Developers’ Rule: A New Plan for Planning in New South Wales

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Ku-ring-gai. Photo © 2011 Alan Miller.

Ku-ring-gai. Photo © 2011 Alan Miller.

Dear Sir, I have a complaint…


A true story: one day at the New South Wales Department of Planning two planners are talking about different theories of urban planning. ‘Neoliberal planning,’ the first says, “that’s what we do.” “No kidding,” the other replies.

“No kidding” might be replaced by “yer darn tootin” after the release of the NSW Government’s A New Planning System for New South Wales – Green Paper. If the title doesn’t quite grab you, a new planning system, however boring, will have a far greater impact on people’s lives than more juicy topics like a new Museum of Contemporary Art or a new pavilion for the Venice Biennale. Planning is the most visible juncture at which architecture meets politics, and what the Government is proposing is interesting for the way that it reveals urban planning as the point where conservatism begins to conflict with itself, where a libertarian sensibility runs counter to pro-business economic rationalist conservatism. The development industry is not quite a friend of the invisible hand; it does best when certain freedoms are curtailed. This was shown most clearly in the US by the Supreme Court’s decision in Kelo v. City of New London, which expanded the Constitution’s “Takings Clause” (“nor shall private property be taken for public use, without just compensation”) to allow governments to claim eminent domain for purposes of private redevelopment.

In New South Wales, the State Government’s frighteningly named new agency Urbangrowth NSW will have similar powers, but the headlines generated by the new planning laws have to do with a different erosion of rights. What developers want from the new planning laws, repeated repetitively through their various lobby groups, is “certainty.” The Green Paper attempts to provide this by removing the right of members of the community to object to individual development proposals. Instead, new local plans would be drawn up in consultation with the community (and developers) which would specify what, how high and how dense buildings are allowed to be. If a proposal complies with these controls, it will be approved.

Nobody much likes the current planning laws. Simpler, more precise, “evidence based” controls are certainly necessary in a state where, in spite of the various layers of Local Environmental Plans, Regional Environmental Plans, Development Control Plans, State Environmental Planning Policies, anything goes. Consider the quaintly named “Rozelle Village” development in a fine-grained generally two storey neighborhood in Sydney’s inner west, first refused at 13 storeys, now resubmitted at 32 storeys. The local height controls it breaches give no “certainty” to the community — their best hope is that this “state significant” development will be refused on the grounds that it is tall enough to breach Sydney Airport’s airspace, which is protected by federal law.  Done in a public-minded manner, long-term strategic planning is the best way to prevent such nasty shocks and preserve those areas, such as urban farmland, most vulnerable to being eaten up by development. The problem is that strategic plans, consisting of motherhood statements, weasel words, legalese and blobs of color on a map, have their limits.  A plan can limit a building to five storeys but how do they ensure that it doesn’t overshadow its neighbor’s new solar panels or veggie patch? These limitations make it all the more troubling that in the Green Paper better strategic planning comes at the expense of the rights of members of the community to object to development. At the moment anyone has a right to comment on strategic plans and on individual developments (with some exceptions), tacit acknowledgment that a proposed building which complies with height and density requirements could be a masterpiece or an ogre. The current system results in more of the latter than the former, but at least it acknowledges that architecture is not cut and dried, that real people in real places have to live with the consequences of bad development.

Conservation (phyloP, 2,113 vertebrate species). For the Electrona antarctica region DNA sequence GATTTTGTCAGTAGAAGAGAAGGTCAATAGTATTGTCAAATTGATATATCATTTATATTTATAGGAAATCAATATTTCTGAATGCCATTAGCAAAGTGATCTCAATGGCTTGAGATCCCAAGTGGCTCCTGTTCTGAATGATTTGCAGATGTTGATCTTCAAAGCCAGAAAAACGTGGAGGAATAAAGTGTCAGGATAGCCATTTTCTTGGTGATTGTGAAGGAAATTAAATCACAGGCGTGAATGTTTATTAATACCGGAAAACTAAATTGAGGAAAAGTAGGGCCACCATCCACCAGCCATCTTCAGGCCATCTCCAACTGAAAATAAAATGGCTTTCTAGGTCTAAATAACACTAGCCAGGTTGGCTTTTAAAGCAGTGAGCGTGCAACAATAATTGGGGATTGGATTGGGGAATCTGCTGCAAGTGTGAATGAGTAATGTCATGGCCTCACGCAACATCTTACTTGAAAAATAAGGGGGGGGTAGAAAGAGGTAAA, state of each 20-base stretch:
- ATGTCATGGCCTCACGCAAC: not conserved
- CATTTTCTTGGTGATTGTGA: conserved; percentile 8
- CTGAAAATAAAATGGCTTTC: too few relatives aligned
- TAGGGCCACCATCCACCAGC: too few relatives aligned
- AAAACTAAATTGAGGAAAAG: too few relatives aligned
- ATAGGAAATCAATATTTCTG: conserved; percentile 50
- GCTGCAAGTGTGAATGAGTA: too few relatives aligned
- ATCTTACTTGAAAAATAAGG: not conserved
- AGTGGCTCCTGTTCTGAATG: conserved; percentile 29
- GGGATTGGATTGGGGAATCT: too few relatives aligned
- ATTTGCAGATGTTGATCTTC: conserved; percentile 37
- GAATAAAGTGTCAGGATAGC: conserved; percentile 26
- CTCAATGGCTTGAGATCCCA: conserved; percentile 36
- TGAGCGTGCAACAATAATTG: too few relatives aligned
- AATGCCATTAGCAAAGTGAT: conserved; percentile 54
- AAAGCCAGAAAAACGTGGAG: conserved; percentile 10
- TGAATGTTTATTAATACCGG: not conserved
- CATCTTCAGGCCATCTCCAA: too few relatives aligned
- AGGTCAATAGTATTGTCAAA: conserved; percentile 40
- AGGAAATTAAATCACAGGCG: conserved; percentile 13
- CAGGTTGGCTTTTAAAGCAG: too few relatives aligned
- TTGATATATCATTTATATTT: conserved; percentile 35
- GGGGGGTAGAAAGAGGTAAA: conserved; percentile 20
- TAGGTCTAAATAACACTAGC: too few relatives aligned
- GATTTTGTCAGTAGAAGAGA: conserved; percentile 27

The planning minister, Brad Hazzard, hopes that the new laws will put an end to “site-specific wars about individual developments,” but urban design and architecture are naturally site-specific (don’t forget that it was site specific wars which saved the Rocks, the Queen Victoria Building and Centennial Park). A total inattention, indeed contempt for, genius loci is as much as their ‘scale and bulk’ what makes so many new Sydney buildings so awful. The five or six storey ‘egg crate’ apartments which have just about ruined Ku-ring-gai, an area of Sydney’s North Shore defined by a nearly continuous tree canopy, and now a byword for the Sydney way of overdevelopment, are indeed too tall for their contexts, but are so evil because of the way they literally rip their sites to shreds, above and below ground, in order to impose their thuddingly unimaginative, utterly un-architectural sensibility on a landscape of such natural poetry.

Ku-ring-gai. Photo © 2011 Alan Miller.

Ku-ring-gai. Photo © 2011 Alan Miller.

Architecture needs constraint to be good or even halfway-decent. As an academic exercise one could imagine two rules being imposed on the building sites of Ku-ring-gai: no cutting down trees and no excavation. In the hands of a sensitive architect the result might be a lightweight building on stilts that dances between the trees, obeying the geometry of the clearings between their canopies. The big problem with the Green Paper is that, with no possibility of objection from the community, developers will have no incentive to choose the latter approach. With the exception of those few high end and mostly inner-city crannies of the property market which demand real architecture, beauty, or even the most basic contextualism, won’t enter into the equation. Architecture will become a box-ticking exercise, as “certain” as filling out a tax return.

Logements (Raphaëlle Hondelatte & Mathieu Laporte), rue Rebière, Paris. Photo © 2012 Alan Miller.

Logements (Raphaëlle Hondelatte & Mathieu Laporte), rue Rebière, Paris. Photo © 2012 Alan Miller.